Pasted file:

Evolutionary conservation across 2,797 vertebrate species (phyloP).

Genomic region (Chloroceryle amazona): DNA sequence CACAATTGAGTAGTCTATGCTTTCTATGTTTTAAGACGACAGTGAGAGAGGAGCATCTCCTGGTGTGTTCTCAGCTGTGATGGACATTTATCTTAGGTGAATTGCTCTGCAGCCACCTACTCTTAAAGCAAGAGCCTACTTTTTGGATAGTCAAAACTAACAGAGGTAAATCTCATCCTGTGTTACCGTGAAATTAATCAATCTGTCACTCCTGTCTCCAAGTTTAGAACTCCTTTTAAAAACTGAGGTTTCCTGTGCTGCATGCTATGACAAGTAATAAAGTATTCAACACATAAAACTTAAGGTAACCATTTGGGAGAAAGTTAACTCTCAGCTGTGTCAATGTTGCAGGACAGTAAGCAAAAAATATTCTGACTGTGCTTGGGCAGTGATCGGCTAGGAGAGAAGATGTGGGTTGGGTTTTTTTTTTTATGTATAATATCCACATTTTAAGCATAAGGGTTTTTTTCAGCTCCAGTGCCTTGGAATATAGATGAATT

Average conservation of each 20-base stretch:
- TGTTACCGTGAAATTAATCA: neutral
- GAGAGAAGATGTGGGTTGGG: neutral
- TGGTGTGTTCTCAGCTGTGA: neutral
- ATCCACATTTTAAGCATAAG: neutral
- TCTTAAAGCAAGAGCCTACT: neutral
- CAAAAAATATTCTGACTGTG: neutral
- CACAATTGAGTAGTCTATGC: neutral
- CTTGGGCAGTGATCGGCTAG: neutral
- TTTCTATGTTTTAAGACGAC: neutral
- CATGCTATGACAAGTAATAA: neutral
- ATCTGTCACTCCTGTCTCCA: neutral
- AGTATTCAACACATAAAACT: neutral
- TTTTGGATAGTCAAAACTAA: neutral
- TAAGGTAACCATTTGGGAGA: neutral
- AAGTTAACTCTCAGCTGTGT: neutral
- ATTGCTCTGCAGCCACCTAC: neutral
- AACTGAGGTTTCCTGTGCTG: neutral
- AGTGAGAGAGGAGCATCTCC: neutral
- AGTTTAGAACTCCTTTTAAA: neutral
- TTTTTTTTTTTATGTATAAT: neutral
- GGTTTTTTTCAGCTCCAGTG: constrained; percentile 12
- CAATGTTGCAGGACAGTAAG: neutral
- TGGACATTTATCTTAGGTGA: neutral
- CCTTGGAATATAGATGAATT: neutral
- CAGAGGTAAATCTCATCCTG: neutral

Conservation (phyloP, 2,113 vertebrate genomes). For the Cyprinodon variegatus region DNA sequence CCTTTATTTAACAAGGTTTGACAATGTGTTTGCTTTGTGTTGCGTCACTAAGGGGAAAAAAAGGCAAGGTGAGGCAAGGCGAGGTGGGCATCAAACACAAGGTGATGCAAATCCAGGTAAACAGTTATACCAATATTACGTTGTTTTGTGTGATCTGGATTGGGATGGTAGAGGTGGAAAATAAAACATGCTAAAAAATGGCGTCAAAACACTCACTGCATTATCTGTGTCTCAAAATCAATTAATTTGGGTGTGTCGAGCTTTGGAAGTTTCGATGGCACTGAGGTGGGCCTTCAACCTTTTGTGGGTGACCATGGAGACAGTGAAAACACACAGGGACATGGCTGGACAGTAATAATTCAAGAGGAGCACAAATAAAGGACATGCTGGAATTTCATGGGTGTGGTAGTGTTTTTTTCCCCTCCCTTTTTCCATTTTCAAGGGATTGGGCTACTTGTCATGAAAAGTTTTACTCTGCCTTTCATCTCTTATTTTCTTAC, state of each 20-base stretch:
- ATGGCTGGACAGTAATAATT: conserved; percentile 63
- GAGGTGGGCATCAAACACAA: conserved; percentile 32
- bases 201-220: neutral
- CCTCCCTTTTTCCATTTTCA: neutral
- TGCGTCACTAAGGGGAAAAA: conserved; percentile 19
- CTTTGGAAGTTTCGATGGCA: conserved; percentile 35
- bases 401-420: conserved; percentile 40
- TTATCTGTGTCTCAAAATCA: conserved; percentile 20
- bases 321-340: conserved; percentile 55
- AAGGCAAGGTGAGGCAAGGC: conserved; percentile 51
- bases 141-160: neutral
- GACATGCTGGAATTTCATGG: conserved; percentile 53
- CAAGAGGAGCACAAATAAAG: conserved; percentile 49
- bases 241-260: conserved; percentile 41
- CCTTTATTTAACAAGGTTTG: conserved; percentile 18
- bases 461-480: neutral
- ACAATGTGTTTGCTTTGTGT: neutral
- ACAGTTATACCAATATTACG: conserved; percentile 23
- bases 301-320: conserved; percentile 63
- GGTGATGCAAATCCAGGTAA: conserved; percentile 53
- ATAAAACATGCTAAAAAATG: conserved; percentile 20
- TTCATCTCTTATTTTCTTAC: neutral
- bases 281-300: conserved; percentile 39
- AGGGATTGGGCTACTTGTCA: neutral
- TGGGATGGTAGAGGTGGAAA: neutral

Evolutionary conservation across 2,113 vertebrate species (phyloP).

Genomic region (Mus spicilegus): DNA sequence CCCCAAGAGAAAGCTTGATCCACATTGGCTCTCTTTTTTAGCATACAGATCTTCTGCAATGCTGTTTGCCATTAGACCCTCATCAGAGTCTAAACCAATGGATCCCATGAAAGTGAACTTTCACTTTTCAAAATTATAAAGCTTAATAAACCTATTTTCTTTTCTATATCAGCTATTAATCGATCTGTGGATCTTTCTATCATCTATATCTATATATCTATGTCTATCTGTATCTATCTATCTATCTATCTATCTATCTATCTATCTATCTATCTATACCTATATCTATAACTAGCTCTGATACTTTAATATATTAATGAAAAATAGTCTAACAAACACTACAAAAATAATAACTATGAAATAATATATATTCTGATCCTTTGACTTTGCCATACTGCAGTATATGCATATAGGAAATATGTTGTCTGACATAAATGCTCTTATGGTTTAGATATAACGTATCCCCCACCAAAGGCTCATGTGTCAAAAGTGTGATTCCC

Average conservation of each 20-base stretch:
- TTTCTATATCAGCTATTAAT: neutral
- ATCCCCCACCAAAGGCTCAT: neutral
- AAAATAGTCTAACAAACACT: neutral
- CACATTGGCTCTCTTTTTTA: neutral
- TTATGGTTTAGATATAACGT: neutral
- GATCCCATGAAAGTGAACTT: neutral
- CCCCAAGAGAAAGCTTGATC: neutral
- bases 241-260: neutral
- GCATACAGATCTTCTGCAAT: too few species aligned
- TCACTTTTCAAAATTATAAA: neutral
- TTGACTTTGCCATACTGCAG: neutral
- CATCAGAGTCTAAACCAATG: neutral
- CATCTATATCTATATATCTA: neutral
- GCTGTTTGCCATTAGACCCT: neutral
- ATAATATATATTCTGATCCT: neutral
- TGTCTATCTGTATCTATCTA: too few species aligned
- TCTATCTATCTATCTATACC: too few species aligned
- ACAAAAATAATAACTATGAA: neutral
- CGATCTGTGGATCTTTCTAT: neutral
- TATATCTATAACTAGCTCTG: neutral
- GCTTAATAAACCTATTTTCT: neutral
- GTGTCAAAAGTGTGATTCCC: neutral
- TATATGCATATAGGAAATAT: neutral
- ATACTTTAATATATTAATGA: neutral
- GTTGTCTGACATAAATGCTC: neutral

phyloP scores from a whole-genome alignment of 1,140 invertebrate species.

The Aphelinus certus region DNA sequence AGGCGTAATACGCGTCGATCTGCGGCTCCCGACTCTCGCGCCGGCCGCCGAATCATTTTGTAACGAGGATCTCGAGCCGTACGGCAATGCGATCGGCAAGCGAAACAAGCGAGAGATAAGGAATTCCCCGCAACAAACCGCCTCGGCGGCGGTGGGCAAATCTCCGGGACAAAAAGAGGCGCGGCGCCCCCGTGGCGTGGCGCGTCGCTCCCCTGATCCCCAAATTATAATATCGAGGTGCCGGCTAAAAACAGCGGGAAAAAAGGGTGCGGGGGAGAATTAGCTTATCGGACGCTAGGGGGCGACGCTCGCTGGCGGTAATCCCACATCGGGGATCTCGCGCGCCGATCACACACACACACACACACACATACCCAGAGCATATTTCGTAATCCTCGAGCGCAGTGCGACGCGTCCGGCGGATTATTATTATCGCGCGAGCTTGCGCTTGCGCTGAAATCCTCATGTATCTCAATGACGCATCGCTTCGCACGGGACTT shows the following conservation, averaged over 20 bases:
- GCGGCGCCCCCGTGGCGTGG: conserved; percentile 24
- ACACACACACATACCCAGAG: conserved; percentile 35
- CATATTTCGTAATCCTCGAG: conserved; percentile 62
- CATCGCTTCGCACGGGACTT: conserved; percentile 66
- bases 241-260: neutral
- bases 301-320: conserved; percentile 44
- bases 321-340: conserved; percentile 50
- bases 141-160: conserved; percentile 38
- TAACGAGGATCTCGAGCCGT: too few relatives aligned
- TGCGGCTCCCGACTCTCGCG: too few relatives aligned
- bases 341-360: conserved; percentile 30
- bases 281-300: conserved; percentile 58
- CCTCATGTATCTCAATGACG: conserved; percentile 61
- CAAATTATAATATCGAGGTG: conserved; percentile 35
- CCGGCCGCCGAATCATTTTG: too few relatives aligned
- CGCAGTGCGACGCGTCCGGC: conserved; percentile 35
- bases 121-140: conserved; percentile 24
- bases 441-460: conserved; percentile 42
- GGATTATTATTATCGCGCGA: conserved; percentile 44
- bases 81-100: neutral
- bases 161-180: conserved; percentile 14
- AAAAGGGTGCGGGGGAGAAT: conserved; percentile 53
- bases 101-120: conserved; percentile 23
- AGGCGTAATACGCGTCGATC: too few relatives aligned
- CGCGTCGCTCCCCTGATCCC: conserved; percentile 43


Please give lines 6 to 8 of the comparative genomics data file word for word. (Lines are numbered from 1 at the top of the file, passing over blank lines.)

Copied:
- TGGTGTGTTCTCAGCTGTGA: neutral
- ATCCACATTTTAAGCATAAG: neutral
- TCTTAAAGCAAGAGCCTACT: neutral